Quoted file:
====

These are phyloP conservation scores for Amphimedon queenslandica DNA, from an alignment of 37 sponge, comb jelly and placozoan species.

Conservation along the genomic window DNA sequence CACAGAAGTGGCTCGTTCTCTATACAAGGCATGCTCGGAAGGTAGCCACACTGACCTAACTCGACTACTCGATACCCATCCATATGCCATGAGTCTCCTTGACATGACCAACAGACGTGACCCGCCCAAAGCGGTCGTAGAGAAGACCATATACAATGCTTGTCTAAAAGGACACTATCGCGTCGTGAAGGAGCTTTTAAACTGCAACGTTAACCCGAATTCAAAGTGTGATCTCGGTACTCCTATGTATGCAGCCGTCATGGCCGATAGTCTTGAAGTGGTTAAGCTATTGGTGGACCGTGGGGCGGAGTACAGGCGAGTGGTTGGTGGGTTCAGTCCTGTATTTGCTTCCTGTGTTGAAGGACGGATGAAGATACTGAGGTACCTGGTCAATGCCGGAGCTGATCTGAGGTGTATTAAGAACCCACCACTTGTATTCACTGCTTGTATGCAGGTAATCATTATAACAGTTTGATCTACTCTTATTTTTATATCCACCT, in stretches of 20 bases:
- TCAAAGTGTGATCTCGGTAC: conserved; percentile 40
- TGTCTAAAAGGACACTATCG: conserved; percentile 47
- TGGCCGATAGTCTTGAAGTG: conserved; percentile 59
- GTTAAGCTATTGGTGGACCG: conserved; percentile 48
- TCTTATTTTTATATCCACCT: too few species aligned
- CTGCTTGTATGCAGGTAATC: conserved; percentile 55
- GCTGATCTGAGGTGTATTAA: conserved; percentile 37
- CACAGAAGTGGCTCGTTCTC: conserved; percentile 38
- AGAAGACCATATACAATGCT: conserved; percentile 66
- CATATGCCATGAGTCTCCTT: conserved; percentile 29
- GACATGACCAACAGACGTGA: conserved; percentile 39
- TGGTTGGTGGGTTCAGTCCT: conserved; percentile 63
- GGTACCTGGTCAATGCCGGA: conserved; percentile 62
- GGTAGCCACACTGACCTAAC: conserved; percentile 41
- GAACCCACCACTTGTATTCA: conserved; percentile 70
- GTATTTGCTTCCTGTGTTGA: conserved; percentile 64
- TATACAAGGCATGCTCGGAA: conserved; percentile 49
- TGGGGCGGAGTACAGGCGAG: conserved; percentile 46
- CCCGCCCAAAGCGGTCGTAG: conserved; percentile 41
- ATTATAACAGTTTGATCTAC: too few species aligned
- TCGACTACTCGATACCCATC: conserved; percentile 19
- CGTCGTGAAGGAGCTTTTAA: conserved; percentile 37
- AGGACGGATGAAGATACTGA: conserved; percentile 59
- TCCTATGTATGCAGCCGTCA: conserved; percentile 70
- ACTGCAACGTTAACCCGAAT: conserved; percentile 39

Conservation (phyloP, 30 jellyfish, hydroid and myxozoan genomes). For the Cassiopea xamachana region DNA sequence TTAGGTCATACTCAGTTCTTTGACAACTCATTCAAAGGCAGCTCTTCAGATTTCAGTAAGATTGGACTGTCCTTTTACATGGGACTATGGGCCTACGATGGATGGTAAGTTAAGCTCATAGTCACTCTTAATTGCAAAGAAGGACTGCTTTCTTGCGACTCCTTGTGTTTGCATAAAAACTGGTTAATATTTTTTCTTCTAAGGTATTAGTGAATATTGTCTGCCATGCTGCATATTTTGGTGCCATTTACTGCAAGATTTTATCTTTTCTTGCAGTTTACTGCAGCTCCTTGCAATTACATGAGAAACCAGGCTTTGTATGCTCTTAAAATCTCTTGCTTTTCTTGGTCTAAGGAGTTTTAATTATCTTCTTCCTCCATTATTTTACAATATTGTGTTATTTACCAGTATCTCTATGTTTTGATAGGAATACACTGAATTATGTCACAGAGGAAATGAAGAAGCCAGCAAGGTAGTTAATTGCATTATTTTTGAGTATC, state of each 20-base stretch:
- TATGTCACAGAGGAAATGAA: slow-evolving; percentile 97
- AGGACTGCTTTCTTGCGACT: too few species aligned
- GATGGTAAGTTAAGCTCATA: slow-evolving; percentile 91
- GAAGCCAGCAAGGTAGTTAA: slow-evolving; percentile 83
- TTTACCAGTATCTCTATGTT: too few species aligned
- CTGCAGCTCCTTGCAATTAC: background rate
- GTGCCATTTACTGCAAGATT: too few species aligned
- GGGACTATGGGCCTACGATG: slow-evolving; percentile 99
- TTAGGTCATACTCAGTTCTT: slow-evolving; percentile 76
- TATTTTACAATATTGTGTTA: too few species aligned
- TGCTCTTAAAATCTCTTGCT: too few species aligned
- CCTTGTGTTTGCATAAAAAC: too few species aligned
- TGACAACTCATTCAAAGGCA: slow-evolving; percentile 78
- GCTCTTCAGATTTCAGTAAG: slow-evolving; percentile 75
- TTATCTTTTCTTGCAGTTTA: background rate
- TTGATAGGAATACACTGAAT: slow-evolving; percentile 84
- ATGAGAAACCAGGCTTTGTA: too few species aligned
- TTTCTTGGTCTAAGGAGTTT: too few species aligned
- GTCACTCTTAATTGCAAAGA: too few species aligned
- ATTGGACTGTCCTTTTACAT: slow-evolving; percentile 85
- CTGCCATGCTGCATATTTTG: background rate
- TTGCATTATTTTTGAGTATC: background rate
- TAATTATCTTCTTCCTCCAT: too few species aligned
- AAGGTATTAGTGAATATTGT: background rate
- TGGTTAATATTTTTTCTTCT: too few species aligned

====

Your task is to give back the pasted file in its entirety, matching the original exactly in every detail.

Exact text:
These are phyloP conservation scores for Amphimedon queenslandica DNA, from an alignment of 37 sponge, comb jelly and placozoan species.

Conservation along the genomic window DNA sequence CACAGAAGTGGCTCGTTCTCTATACAAGGCATGCTCGGAAGGTAGCCACACTGACCTAACTCGACTACTCGATACCCATCCATATGCCATGAGTCTCCTTGACATGACCAACAGACGTGACCCGCCCAAAGCGGTCGTAGAGAAGACCATATACAATGCTTGTCTAAAAGGACACTATCGCGTCGTGAAGGAGCTTTTAAACTGCAACGTTAACCCGAATTCAAAGTGTGATCTCGGTACTCCTATGTATGCAGCCGTCATGGCCGATAGTCTTGAAGTGGTTAAGCTATTGGTGGACCGTGGGGCGGAGTACAGGCGAGTGGTTGGTGGGTTCAGTCCTGTATTTGCTTCCTGTGTTGAAGGACGGATGAAGATACTGAGGTACCTGGTCAATGCCGGAGCTGATCTGAGGTGTATTAAGAACCCACCACTTGTATTCACTGCTTGTATGCAGGTAATCATTATAACAGTTTGATCTACTCTTATTTTTATATCCACCT, in stretches of 20 bases:
- TCAAAGTGTGATCTCGGTAC: conserved; percentile 40
- TGTCTAAAAGGACACTATCG: conserved; percentile 47
- TGGCCGATAGTCTTGAAGTG: conserved; percentile 59
- GTTAAGCTATTGGTGGACCG: conserved; percentile 48
- TCTTATTTTTATATCCACCT: too few species aligned
- CTGCTTGTATGCAGGTAATC: conserved; percentile 55
- GCTGATCTGAGGTGTATTAA: conserved; percentile 37
- CACAGAAGTGGCTCGTTCTC: conserved; percentile 38
- AGAAGACCATATACAATGCT: conserved; percentile 66
- CATATGCCATGAGTCTCCTT: conserved; percentile 29
- GACATGACCAACAGACGTGA: conserved; percentile 39
- TGGTTGGTGGGTTCAGTCCT: conserved; percentile 63
- GGTACCTGGTCAATGCCGGA: conserved; percentile 62
- GGTAGCCACACTGACCTAAC: conserved; percentile 41
- GAACCCACCACTTGTATTCA: conserved; percentile 70
- GTATTTGCTTCCTGTGTTGA: conserved; percentile 64
- TATACAAGGCATGCTCGGAA: conserved; percentile 49
- TGGGGCGGAGTACAGGCGAG: conserved; percentile 46
- CCCGCCCAAAGCGGTCGTAG: conserved; percentile 41
- ATTATAACAGTTTGATCTAC: too few species aligned
- TCGACTACTCGATACCCATC: conserved; percentile 19
- CGTCGTGAAGGAGCTTTTAA: conserved; percentile 37
- AGGACGGATGAAGATACTGA: conserved; percentile 59
- TCCTATGTATGCAGCCGTCA: conserved; percentile 70
- ACTGCAACGTTAACCCGAAT: conserved; percentile 39

Conservation (phyloP, 30 jellyfish, hydroid and myxozoan genomes). For the Cassiopea xamachana region DNA sequence TTAGGTCATACTCAGTTCTTTGACAACTCATTCAAAGGCAGCTCTTCAGATTTCAGTAAGATTGGACTGTCCTTTTACATGGGACTATGGGCCTACGATGGATGGTAAGTTAAGCTCATAGTCACTCTTAATTGCAAAGAAGGACTGCTTTCTTGCGACTCCTTGTGTTTGCATAAAAACTGGTTAATATTTTTTCTTCTAAGGTATTAGTGAATATTGTCTGCCATGCTGCATATTTTGGTGCCATTTACTGCAAGATTTTATCTTTTCTTGCAGTTTACTGCAGCTCCTTGCAATTACATGAGAAACCAGGCTTTGTATGCTCTTAAAATCTCTTGCTTTTCTTGGTCTAAGGAGTTTTAATTATCTTCTTCCTCCATTATTTTACAATATTGTGTTATTTACCAGTATCTCTATGTTTTGATAGGAATACACTGAATTATGTCACAGAGGAAATGAAGAAGCCAGCAAGGTAGTTAATTGCATTATTTTTGAGTATC, state of each 20-base stretch:
- TATGTCACAGAGGAAATGAA: slow-evolving; percentile 97
- AGGACTGCTTTCTTGCGACT: too few species aligned
- GATGGTAAGTTAAGCTCATA: slow-evolving; percentile 91
- GAAGCCAGCAAGGTAGTTAA: slow-evolving; percentile 83
- TTTACCAGTATCTCTATGTT: too few species aligned
- CTGCAGCTCCTTGCAATTAC: background rate
- GTGCCATTTACTGCAAGATT: too few species aligned
- GGGACTATGGGCCTACGATG: slow-evolving; percentile 99
- TTAGGTCATACTCAGTTCTT: slow-evolving; percentile 76
- TATTTTACAATATTGTGTTA: too few species aligned
- TGCTCTTAAAATCTCTTGCT: too few species aligned
- CCTTGTGTTTGCATAAAAAC: too few species aligned
- TGACAACTCATTCAAAGGCA: slow-evolving; percentile 78
- GCTCTTCAGATTTCAGTAAG: slow-evolving; percentile 75
- TTATCTTTTCTTGCAGTTTA: background rate
- TTGATAGGAATACACTGAAT: slow-evolving; percentile 84
- ATGAGAAACCAGGCTTTGTA: too few species aligned
- TTTCTTGGTCTAAGGAGTTT: too few species aligned
- GTCACTCTTAATTGCAAAGA: too few species aligned
- ATTGGACTGTCCTTTTACAT: slow-evolving; percentile 85
- CTGCCATGCTGCATATTTTG: background rate
- TTGCATTATTTTTGAGTATC: background rate
- TAATTATCTTCTTCCTCCAT: too few species aligned
- AAGGTATTAGTGAATATTGT: background rate
- TGGTTAATATTTTTTCTTCT: too few species aligned